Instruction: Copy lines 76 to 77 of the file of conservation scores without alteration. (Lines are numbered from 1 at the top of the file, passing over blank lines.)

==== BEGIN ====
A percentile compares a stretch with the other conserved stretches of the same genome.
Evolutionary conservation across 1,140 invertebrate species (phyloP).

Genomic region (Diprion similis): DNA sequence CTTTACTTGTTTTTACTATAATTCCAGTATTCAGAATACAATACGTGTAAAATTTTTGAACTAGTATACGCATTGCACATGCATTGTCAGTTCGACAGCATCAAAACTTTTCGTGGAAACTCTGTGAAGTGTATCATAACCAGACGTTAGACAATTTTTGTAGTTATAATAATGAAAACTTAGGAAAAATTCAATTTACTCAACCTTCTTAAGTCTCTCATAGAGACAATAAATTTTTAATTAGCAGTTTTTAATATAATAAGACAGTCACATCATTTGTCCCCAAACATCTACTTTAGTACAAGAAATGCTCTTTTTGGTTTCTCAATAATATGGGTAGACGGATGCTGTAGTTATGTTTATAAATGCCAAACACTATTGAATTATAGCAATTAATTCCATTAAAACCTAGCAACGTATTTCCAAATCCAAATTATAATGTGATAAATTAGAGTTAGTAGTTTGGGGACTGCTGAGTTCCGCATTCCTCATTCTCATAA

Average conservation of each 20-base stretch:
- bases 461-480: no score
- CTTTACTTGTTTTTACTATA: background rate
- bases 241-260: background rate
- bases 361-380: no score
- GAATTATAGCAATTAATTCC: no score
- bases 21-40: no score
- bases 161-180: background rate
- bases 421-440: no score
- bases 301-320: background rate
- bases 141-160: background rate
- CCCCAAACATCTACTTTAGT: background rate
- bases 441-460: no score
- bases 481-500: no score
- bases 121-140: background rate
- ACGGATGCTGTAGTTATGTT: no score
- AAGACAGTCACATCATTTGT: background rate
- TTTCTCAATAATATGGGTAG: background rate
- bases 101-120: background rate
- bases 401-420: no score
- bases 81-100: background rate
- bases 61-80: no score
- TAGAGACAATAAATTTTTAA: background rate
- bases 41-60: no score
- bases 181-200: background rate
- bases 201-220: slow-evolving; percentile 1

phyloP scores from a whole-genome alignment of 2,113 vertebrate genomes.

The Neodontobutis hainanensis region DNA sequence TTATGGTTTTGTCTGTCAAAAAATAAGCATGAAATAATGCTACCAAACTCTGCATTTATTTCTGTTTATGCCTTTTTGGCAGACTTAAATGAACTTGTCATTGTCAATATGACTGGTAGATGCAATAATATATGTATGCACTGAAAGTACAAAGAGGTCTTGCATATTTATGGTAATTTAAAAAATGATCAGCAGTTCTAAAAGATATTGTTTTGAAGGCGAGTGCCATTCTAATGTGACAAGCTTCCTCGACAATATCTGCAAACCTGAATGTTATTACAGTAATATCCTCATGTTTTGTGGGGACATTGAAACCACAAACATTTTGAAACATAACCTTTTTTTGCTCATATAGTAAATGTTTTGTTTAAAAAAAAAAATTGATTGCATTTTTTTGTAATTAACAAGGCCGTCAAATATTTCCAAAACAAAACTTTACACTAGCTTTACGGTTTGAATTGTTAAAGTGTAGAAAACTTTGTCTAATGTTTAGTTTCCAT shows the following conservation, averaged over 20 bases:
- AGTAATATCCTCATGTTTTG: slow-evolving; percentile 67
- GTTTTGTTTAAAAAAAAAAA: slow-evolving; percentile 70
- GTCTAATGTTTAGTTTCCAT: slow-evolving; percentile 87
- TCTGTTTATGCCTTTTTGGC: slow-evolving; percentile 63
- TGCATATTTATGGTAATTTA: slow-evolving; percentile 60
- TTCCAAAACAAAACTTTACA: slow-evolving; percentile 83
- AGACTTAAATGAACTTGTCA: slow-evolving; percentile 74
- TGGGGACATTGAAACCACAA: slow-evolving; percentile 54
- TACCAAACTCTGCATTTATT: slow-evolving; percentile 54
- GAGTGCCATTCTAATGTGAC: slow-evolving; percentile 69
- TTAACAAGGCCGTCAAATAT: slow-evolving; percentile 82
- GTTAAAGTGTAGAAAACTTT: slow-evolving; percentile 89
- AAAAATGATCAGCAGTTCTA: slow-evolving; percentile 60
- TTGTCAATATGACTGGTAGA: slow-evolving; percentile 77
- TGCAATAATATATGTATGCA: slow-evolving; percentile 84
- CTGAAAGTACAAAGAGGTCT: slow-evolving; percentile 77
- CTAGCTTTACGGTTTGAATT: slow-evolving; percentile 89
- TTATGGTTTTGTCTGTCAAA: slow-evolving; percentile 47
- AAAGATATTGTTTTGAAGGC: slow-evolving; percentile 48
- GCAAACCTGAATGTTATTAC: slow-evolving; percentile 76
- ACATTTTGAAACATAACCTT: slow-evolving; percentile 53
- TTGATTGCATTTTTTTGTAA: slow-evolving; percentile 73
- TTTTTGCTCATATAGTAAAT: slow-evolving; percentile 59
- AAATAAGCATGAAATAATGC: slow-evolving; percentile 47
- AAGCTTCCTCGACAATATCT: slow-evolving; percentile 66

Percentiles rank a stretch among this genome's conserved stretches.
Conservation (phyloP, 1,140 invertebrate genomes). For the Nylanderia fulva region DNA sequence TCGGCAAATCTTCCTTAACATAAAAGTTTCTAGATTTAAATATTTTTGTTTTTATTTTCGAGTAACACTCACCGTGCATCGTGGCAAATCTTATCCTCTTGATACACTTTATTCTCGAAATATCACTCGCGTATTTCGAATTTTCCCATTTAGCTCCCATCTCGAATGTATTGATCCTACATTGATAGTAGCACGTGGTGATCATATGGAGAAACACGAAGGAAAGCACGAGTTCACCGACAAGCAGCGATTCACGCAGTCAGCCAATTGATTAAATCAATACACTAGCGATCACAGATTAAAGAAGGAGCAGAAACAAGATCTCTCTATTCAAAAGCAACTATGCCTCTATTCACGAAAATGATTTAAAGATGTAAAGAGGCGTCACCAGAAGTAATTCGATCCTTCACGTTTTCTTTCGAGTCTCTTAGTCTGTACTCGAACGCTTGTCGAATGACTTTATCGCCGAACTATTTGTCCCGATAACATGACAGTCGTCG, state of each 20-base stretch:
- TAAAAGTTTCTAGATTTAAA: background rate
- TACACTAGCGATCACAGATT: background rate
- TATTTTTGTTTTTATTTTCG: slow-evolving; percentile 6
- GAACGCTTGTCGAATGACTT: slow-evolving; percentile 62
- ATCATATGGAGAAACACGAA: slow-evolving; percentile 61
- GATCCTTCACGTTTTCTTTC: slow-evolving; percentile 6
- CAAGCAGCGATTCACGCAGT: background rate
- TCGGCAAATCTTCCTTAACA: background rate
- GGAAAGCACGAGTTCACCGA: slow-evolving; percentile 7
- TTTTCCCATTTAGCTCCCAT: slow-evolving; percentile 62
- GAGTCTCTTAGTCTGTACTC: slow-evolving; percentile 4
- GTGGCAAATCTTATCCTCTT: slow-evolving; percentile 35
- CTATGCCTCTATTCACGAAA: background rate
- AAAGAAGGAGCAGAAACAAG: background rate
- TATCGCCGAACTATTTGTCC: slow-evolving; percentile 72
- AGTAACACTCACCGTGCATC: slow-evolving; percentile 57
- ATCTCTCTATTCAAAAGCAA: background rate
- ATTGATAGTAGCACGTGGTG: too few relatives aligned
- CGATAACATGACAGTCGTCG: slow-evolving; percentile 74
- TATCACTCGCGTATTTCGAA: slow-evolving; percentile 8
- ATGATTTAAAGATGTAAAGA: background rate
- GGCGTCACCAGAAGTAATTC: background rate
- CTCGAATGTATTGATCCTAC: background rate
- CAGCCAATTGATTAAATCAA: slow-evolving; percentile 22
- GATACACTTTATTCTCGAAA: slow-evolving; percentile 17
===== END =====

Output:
- ATTGATAGTAGCACGTGGTG: too few relatives aligned
- CGATAACATGACAGTCGTCG: slow-evolving; percentile 74